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Risky spacewalk gets last-minute go ahead

The United States and Russia will proceed this week with a complicated and unprecedented spacewalk outside the international space station despite a last-minute dispute over equipment.
/ Source: a href="" linktype="External" resizable="true" status="true" scrollbars="true"><p>The Washington Post</p></a

The United States and Russia will proceed this week with a complicated and unprecedented spacewalk outside the international space station despite a last-minute dispute over the use of Russian equipment that threatened to delay things for a day, NASA engineers said yesterday.

The spacewalk by space station commander Gennady Padalka of Russia and science officer Mike Fincke of the United States, to replace a faulty circuit breaker, will be the first time that astronauts will use Russian spacesuits to work on the U.S. side of the station.

As a result, control of the six-hour walk will be overseen partly by controllers in Russia and partly by NASA in Houston, using two languages. The astronauts must make a long traverse from the Russian side of the station to the repair site on the U.S. side and may lose radio communications at some points. That could force them to use hand signals or to rendezvous at a predetermined "outpost" so they can resume speaking with ground controllers and each other.

The spacewalk is also only the second time that a U.S. astronaut will work outside without a third person to assist from within the spacecraft. A similar spacewalk in February ended prematurely when the cooling system malfunctioned in one of the Russian spacesuits.

The spacewalk has been planned for two months, since a circuit-breaker malfunction caused one of the station's four main gyroscopes to shut down. An earlier problem with another gyroscope left the station operating with only two, the minimum needed to keep the orbiting laboratory properly oriented.

Should another gyro fail, controllers could still position the station by using thrusters, but John Curry, lead flight director for the spacewalk, said in a news conference that "we don't want the thrusters to fire" during two other spacewalks planned for later in the year. Thruster fuel leaves a toxic residue, and the residue can become a hazard to the crew if it contaminates a spacesuit and is then carried into the space station.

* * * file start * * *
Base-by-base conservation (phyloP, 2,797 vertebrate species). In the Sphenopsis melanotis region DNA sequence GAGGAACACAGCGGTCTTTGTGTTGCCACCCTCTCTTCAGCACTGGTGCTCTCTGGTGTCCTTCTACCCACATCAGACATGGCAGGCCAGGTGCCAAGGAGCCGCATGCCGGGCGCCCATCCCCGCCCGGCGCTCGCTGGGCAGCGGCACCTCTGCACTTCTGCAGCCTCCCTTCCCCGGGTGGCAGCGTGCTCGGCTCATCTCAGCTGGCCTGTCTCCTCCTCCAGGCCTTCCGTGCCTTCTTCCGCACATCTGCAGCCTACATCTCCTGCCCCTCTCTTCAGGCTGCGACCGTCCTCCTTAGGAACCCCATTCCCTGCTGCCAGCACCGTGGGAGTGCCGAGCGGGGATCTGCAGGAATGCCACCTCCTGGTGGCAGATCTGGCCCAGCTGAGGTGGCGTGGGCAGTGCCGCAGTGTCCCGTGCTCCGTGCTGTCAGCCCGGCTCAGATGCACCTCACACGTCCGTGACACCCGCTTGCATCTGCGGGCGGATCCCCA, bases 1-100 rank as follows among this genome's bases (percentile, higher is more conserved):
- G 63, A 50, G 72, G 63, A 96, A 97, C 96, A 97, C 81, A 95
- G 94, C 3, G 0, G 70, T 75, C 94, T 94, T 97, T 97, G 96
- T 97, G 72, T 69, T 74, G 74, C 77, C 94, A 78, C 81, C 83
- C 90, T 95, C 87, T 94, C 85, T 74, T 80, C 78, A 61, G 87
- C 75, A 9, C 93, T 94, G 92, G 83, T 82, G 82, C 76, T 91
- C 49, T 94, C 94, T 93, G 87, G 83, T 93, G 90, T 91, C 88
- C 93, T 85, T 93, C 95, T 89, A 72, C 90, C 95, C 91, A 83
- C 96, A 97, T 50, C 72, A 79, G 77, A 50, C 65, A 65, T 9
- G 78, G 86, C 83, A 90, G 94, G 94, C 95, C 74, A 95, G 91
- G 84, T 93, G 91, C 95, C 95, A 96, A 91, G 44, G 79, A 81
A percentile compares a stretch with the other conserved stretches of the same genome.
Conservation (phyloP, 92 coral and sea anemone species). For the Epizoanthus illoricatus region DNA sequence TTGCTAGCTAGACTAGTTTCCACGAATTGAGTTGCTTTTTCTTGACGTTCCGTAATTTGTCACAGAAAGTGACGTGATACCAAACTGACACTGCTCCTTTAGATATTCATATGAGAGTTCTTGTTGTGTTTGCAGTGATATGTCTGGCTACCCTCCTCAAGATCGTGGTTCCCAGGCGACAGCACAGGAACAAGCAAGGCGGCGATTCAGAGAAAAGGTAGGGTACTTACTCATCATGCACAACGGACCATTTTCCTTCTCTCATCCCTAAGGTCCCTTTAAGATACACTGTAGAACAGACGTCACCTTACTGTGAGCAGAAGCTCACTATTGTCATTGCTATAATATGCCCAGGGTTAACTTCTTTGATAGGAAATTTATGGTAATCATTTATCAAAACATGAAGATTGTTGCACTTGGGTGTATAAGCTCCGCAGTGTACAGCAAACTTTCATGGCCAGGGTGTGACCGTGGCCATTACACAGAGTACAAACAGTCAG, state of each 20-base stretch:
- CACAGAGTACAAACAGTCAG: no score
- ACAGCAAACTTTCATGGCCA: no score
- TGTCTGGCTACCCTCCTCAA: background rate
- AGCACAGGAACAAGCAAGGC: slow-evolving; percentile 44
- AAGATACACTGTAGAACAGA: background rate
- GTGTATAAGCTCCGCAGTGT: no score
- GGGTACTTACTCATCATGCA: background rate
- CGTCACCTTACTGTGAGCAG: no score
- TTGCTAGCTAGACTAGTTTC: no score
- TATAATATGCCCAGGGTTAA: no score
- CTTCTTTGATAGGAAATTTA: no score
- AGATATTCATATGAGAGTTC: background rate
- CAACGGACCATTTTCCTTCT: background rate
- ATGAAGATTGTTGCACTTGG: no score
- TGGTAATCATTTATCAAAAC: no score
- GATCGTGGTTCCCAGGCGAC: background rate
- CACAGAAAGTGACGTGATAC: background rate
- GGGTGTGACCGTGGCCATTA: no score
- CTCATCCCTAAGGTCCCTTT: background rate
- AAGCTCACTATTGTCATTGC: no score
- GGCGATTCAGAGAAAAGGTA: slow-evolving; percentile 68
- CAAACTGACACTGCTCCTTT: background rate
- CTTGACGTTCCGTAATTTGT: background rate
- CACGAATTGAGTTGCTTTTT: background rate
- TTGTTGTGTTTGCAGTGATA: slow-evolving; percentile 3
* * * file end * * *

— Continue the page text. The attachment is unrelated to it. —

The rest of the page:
The spacewalk is scheduled to begin Thursday at 5:50 p.m. Eastern time and to take six hours.

On Monday, it appeared that the walk would be delayed because of what Michael T. Suffredini, NASA international space station manager for integration and operations, called a "negotiation" with Russian officials over the in-kind compensation Russia will receive for the use of its equipment.

The 1998 memorandum of understanding signed between the United States and Russia established a barter arrangement for services provided for the space station by each nation. "We negotiate what we barter for the services," Suffredini said. "We try to balance out our contributions."

On Monday, Russian officials insisted that the in-kind compensation be agreed upon before the spacewalk goes forward, prompting NASA to announce that the spacewalk would be delayed for a day. However, Suffredini said at yesterday's news conference that the Russians had reconsidered and have agreed to proceed and "wrap up negotiations whenever we wrap up negotiations."

Complications in the planned spacewalk arose last month, when cooling systems in U.S. spacesuits also malfunctioned, rendering them unusable, and forcing Padalka and Fincke to revert to the Russian suits and the Russian airlock. That will require them to make a 45-minute transit across the Russian side of the station to reach the repair site.

The crippled circuit breaker is in a box about the size of a telephone book. It will be swapped out with another breaker box. If the gate protecting the breakers cannot be opened, the two astronauts will switch a cable to connect the affected gyroscope to a different circuit breaker.